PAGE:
No. 1 cause of Utah crashes strikes again in Hurricane

Scene at 600 North and North 2670 West where two-car crash involved a driver cited for following too close, Hurricane, Utah, Dec. 27, 2017 | Photo by Cody Blowers, St. George News

HURRICANE — A two-vehicle crash that caused minor injuries in Hurricane was set in motion when a driver, unable to stop in time, rear-ended a vehicle waiting to make a left turn and was later cited by police.

Shortly after 1 p.m. officers and emergency personnel responded to an injury crash near the corner of North 2670 West and 600 North Street involving a white 2002 Nissan Maxima and a black 2014 Toyota Camry, Hurricane Police Officer Jeff Adams said.

Scene at 600 North and North 2670 West where two-car crash involved a driver cited for following too close, Hurricane, Utah, Dec. 27, 2017 | Photo by Ron Chaffin, St. George News

Officers found both vehicles extensively damaged, with the Toyota off to the right of the shoulder and the Nissan sitting in the middle of the roadway, the officer said.

The Camry driver, a 33-year-old man, sustained minor injuries when the airbags deployed.

The 17-year-old Nissan driver, along with her passenger, also 17, told officers they were uninjured in the crash.

Officers learned after speaking with the drivers and witnesses at the scene that the Nissan was stopped on 600 North waiting to make a left turn onto North 2670 West while the Toyota, was also heading west some distance behind her.

The man in the Toyota said he did not realize the Nissan was stopped and collided with the rear bumper of the Nissan when he was unable to stop in time.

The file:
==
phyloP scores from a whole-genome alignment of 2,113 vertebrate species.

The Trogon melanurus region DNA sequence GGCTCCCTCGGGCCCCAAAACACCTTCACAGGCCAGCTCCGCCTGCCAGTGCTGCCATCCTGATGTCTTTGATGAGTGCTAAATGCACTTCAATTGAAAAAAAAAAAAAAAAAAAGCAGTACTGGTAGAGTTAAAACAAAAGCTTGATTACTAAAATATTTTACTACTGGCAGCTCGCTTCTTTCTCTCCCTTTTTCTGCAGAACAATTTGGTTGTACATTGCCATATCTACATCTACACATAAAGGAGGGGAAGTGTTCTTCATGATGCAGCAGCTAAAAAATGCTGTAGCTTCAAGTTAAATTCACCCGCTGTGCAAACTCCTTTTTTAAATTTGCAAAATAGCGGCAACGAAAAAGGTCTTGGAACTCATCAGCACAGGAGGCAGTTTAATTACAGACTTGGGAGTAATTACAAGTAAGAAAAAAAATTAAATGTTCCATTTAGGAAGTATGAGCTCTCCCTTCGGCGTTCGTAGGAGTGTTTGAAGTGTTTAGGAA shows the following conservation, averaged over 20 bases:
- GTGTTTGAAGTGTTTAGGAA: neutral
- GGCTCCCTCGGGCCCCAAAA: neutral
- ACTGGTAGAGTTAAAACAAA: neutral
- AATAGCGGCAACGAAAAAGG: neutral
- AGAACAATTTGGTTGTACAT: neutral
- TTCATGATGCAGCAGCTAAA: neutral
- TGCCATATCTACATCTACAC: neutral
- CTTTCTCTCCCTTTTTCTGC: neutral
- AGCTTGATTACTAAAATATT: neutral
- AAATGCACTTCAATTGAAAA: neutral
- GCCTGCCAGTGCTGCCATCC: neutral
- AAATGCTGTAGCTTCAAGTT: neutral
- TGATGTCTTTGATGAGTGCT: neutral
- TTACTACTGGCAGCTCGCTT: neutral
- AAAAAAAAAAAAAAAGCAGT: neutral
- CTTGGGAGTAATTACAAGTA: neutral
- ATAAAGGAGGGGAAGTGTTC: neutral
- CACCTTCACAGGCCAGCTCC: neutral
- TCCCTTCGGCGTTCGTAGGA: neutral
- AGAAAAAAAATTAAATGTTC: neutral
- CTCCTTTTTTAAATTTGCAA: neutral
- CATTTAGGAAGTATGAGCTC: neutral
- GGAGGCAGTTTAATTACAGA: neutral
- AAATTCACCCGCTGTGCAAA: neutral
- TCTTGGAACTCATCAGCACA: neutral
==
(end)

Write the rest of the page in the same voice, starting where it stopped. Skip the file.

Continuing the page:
Black Toyota Camry is towed after a two-car crash at 600 North and North 2670 West, Hurricane, Utah, Dec. 27, 2017 | Photo by Ron Chaffin, St. George News

The airbags deployed in the Toyota upon impact, causing the driver’s minor facial injuries. All occupants in both vehicles reported they were properly restrained during the crash.

Both vehicles sustained extensive damage and were towed from the scene

The Toyota driver was later cited for following too close.

Adams went on to give the traffic tip of the day:

Be aware of vehicles traveling in front of you, as they may slow down or may already be stopped in the travel lane, so leave yourself enough reasonable distance between your car and the vehicle in front of you to avoid a collision.

Following too close was the No. 1 cause of all crashes throughout the state in 2016, where a motor vehicle crash occurred every 8 minutes, a person was injured in a crash every 19 minutes and a person died in a crash every 31 hours, according to Utah Crash Facts by the Department of Public Safety’s Highway Safety Office.

Similar findings for 2015 were included in the Utah Department of Motor Vehicle Handbook, which lists the leading causes of crashes on Utah highways:

  • Following too closely – 21 percent.
  • Failure to yield right of way – 18 percent.
  • Speed too fast 17 percent.
  • Failure to keep in proper lane – 13 percent.
  • Distracted driving – 9 percent.

This report is based on statements from police or other emergency responders and may not contain the full scope of findings.

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Email: cblowers@stgnews.com

Twitter: @STGnews

Copyright St. George News, SaintGeorgeUtah.com LLC, 2017, all rights reserved.

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3 Comments

  • statusquo December 27, 2017 at 9:11 pm

    Is driver education optional in Utah?

    Can’t believe the aggressive drivers everywhere.

    I was taught to drive defensively before I got a license. Novel concept

  • DesertBill December 28, 2017 at 8:36 am

    “Following too closely – 21 percent.
    Failure to yield right of way – 18 percent.
    Speed too fast – 17 percent.
    Failure to keep in proper lane – 13 percent.
    Distracted driving – 9 percent.”

    I’m wondering how big a role Distracted driving plays in the causes listed above it (possibly, but not necessarily, with the exception of Speed too fast)

  • utahdiablo December 28, 2017 at 9:26 pm

    Driving used to be enjoyable…now you have to stay on your toes ever damn minute watching out for these distracted drivers in front, back, sides, and the most fun, when your stopped at a light hoping the car coming up doesn’t crash into you…double the police force every year from now on and you might, maybe, get a handle on this problem

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